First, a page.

This photovoice experience provided students with the opportunity to collect and interpret qualitative data on what they felt was influencing their health through the lens of a camera. The pictures were explored both at an individual and group level in a process that engaged the participants in health advocacy endeavors.
The poster products reflect the youths’ focus on advocating for reducing stress in relationships and in schools, and addressing the ways in which community food choices influence weight gain. Local obesity (body mass index ≥ 95th percentile) prevalence data for youth 12 to 19 years old from the Los Angeles County area are 19.0%21
compared with 17.4% nationally.22
To this end, youth created posters using social marketing strategies that were intended to foster change among their peers.
Social marketing applies commercial marketing principals to influence social behaviors that benefit the individual and general population, not the marketer. These include audience segmentation, message targeting, and product branding, placement, pricing, promotion, and positioning.20,23
Social marketing for health promotion strategies incorporates behavior change theories like social cognitive theory,24
the theory of reasoned action,25
and the theory of planned behavior25
to identify modifiable behavioral determinants that will likely respond to persuasive appeals. These strategies also incorporate communication theories such as the elaboration likelihood model26
to increase the persuasive impact of messages and the likelihood that messages will affect specified behavioral determinants. In addition, it acknowledges that the tactics and strategies used to augment health behaviors must reflect and adapt to the constantly changing marketplace. Youth using photovoice are well positioned to capture their unique perspective on their community’s changing marketplace.
In addition, project participants focused on social marketing elements that they considered important (e.g., audience segmentation, message targeting, and product placement). They applied these strategies by using visual images, and phrases that they considered compelling to their peers, teachers, school staff, policymakers, and others. These products represent the participants’ use of social marketing strategies to advocate for improvement on the health issues they selected. The application of digital images, and compelling text, and the use of a poster format to mobilize public opinion, is a form of media advocacy.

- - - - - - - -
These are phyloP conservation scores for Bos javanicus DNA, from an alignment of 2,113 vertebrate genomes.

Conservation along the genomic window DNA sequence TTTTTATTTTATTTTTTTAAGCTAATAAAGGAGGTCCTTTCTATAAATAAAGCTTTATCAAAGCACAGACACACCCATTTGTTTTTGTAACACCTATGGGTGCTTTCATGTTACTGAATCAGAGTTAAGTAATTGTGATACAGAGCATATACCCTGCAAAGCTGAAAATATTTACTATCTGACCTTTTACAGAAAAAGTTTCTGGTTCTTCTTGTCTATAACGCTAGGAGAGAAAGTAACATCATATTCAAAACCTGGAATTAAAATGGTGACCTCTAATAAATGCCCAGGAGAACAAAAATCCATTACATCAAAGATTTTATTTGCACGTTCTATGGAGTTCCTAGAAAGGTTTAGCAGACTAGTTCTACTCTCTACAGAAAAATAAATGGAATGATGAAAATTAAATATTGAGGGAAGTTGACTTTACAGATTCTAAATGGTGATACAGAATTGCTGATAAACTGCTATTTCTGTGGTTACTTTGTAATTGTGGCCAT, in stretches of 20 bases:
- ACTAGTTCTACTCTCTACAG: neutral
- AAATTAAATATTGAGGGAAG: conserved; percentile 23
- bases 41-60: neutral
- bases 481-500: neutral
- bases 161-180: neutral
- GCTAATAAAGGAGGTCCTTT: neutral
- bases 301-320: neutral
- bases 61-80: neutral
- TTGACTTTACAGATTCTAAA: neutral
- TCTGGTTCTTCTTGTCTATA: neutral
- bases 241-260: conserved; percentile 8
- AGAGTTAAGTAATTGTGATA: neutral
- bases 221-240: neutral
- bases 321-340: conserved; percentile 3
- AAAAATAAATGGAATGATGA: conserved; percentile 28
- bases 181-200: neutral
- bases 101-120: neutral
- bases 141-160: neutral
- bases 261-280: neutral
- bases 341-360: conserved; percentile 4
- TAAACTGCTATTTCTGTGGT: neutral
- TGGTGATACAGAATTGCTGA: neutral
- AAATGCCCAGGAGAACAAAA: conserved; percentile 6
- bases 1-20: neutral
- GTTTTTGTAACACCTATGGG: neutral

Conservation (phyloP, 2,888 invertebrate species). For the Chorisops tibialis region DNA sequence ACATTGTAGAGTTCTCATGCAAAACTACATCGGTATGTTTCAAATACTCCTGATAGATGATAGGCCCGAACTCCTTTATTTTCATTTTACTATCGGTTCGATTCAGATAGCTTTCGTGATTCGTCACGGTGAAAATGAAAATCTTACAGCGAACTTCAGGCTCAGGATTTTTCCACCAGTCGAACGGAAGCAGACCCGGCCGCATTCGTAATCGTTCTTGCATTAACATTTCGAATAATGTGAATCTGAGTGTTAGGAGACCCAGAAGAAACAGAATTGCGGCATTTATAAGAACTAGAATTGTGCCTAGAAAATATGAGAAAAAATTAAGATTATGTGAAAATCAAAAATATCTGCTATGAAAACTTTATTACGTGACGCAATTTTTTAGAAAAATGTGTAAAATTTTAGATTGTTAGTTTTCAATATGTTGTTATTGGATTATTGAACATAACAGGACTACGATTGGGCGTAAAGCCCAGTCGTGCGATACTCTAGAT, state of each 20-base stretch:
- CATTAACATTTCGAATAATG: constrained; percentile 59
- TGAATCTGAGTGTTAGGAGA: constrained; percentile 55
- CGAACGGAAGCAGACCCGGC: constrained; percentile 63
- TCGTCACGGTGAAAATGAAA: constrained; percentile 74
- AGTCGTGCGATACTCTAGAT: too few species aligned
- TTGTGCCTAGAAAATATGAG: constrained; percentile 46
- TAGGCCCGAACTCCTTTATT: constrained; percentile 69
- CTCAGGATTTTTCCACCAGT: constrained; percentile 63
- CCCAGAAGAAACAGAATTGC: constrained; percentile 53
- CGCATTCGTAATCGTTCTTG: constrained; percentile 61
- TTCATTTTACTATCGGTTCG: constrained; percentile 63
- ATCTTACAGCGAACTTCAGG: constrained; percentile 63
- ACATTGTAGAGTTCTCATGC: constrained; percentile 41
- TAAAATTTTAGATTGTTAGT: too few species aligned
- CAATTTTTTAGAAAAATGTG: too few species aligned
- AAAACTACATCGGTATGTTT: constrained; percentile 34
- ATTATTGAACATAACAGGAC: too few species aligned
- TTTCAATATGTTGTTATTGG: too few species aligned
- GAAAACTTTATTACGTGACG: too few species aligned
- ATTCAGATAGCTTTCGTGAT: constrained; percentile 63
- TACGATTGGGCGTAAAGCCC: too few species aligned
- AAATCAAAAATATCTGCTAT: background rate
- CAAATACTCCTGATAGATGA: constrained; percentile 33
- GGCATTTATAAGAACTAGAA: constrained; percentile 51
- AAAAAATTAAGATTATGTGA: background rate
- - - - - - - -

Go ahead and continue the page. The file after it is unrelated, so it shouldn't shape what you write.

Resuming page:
Although we saw a significant activation of the youth and engagement in the issues addressed, we did not have a control group. Although our sample size was similar to those in projects using video narratives with children with chronic illness, it was nonetheless a small convenience sample, so making broader generalizations from the findings should be done with caution. Nonetheless, this pilot can serve as an example for others who would to adopt or modify it for their particular communities.
For the year before coming up with the project idea, we developed relationships with the youth and their parents by participating in YAB, CAB, and community partner activities. This step was important for establishing trust between the research staff and participants, and developing the project structure and dissemination. The participatory approach also produced important benefits. The participants selected the issues they wanted to address and made a major contribution to understanding their data. In addition, this work inspired the participants to continue voicing their concerns about youth obesity to the Center, which responded by successfully competing for an NIH CBPR grant to advance work on this issue.
This project supports anecdotal reports from previous studies about participants’ enthusiasm for the photovoice experience.5,13,14
Photovoice can actively engage students in a process of identifying community-level health influences and creating advocacy approaches to promoting health. The project was successful in voicing its findings to a larger audience through the exhibition, media coverage, community presentations, continued presence of the posters in participants’ schools and community centers, and its influence on the center’s pursuit of CBPR funding. The project helped researchers to understand community-level factors that contribute to health through the eyes of youth in a process that inspired and motivated the participants.
After the Teen Photovoice Project, several participants have continued to develop their community advocacy interest through center-organized advocacy-related skill building activities, involvement in community organizations, and college classes that address this topic. The project gave participants an opportunity to consider social and environmental factors that influence their health. It gave them the chance to express their thoughts through images they photographed, discussions about their photographs, and, in a modification of traditional photovoice projects, through the products they produced from the photographs. Similar project adaptations could be studied to determine the full effect of such programs on participant-driven, community-based health promotion.